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The biggest advantage of the OOP vs procedural programming in PHP to my understanding is the sort of separation of the function names (sort of namespace).

So now when we have namespace since version 5.3, what do you think - For most cases (small to mid websites), when we need fast and again structured code, do the use of namespace + prodecural programming gains signifficant advantage over defining and writing in OOP.


  • structured
  • faster code/development
  • again we can define something like private functions within the namespace starting with "_" knowing that we don't need to use them
  • etc..

Code example:

namespace User;

function setPassword ($user_id) {

    $pass = _generatePassword();

    $sql = 'UPDATE `users` SET `password` = '.escape($pass).' WHERE `user_id` = '.escape($user_id);
    $result = mysql_query($sql);

    if (mysql_affected_rows() == 1) return $sql;
    else return $sql;

function _generatePassword () {

    $char = '0123456789abcdefghijklmnopqrstuvwxyz';
    $str = '';
    for ($i = 1; $i <= 6; $i++) {
        $str .= $char[mt_rand(0, strlen($char))];

    return $str;


$user_id = 5;

I am asking for opinion. I know that it is just to the developers style, but maybe I am missing something.

PS. For most cases (small to mid websites) - I mean when you do websites for clients which are mostly 1 time development, and a little feature improvements in the long run.

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And this is why we see so many static classes in the php world: People think classes are bags of functions. Go back to your OOP book and learn the basics (no offense) –  HappyDeveloper Oct 21 '11 at 15:53

2 Answers 2

up vote 3 down vote accepted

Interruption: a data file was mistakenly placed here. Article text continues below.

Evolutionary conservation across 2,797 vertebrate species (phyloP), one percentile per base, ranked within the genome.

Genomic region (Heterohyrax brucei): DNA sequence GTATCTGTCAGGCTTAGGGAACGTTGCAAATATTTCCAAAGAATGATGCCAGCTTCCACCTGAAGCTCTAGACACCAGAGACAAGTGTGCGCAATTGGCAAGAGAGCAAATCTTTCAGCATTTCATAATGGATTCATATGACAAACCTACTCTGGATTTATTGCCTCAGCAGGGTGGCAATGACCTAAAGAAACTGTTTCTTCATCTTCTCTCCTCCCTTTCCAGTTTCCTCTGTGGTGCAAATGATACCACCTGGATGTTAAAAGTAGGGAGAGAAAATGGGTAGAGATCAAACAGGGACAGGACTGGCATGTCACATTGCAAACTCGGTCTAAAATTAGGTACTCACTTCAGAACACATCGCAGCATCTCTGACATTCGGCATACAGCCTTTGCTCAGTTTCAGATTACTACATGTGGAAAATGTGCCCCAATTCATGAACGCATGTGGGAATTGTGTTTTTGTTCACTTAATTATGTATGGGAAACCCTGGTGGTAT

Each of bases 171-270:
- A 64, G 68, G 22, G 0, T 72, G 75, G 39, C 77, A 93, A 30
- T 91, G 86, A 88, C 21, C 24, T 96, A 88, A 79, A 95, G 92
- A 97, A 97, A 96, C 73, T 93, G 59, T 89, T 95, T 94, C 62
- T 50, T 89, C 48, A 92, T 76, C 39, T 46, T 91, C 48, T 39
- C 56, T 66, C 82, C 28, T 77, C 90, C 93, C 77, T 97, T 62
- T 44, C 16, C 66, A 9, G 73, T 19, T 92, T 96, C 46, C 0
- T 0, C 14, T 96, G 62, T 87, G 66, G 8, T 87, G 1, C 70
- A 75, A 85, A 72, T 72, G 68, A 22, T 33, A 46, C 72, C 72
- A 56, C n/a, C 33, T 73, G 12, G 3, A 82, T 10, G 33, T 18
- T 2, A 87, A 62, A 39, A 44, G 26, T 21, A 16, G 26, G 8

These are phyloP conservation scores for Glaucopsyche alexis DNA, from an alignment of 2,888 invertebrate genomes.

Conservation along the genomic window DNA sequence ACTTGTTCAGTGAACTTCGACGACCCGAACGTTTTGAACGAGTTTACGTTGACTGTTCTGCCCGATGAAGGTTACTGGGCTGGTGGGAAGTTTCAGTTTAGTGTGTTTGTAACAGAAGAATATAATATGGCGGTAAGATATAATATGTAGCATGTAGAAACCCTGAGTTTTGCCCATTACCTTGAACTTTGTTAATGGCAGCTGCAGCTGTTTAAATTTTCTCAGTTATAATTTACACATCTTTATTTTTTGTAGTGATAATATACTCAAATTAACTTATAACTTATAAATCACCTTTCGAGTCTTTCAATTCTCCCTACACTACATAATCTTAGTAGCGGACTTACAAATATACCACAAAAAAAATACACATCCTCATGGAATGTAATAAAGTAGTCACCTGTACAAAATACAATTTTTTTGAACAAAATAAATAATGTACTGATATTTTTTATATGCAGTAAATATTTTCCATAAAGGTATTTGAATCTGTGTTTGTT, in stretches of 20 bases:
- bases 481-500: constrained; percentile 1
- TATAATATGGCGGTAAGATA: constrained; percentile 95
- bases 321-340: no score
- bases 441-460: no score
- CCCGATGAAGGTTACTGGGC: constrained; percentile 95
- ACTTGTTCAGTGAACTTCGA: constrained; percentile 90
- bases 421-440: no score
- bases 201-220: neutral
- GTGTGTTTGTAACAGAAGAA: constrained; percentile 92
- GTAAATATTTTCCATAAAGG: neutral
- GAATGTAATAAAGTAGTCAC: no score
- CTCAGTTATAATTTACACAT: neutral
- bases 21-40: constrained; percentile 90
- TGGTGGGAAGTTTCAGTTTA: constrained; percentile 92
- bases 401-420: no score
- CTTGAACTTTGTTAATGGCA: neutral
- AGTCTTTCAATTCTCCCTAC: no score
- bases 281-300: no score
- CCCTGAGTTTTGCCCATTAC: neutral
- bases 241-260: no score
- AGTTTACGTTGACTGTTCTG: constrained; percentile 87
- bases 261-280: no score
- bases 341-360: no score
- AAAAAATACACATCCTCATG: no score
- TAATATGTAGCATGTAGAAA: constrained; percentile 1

You are thinking of OOP the wrong way. If you are trying to compare OOP with procedural namespaces merely as two different ways of organizing your code and function calls then certainly namespaces will seem more efficient.

The advantage of OOP isn't in organizing an object full of functions. That just treats OOP classes as big "utils" classes full of functions. The advantage of OOP isn't organizational. It is an entirely different way of building your programs that causes you to break your code into smaller, discreet entities. I use OOP in all of my PHP programs, even for small projects.

The advantage of OOP becomes most clear for me when doing any project that accesses a database (which is pretty well everything nowdays). I create small classes to model each database table and then access the information in these tables as objects. I have some base classes I use in all my projects that define how to map tables to objects so I don't retype or paste mysql commands any more. I just use the objects and they inherit all the needed functionality for inserting, updating and deleting from the database.

It sure is far more useful in code (especially if you use a PHP ide that has code completion) to see this in code:

echo "Hello, {$someDataObject->name}!";

Than this:

echo "Hello, " . $row['name'] . "!";

The difference might not be obvious right away. Both examples are a single line of code to print a table column. But the second example requires that I know the column names in my head. The first example has the column names embedded in the classes as properties. My code inspector knows all the properties so when I code it presents a list of all the properties as I type.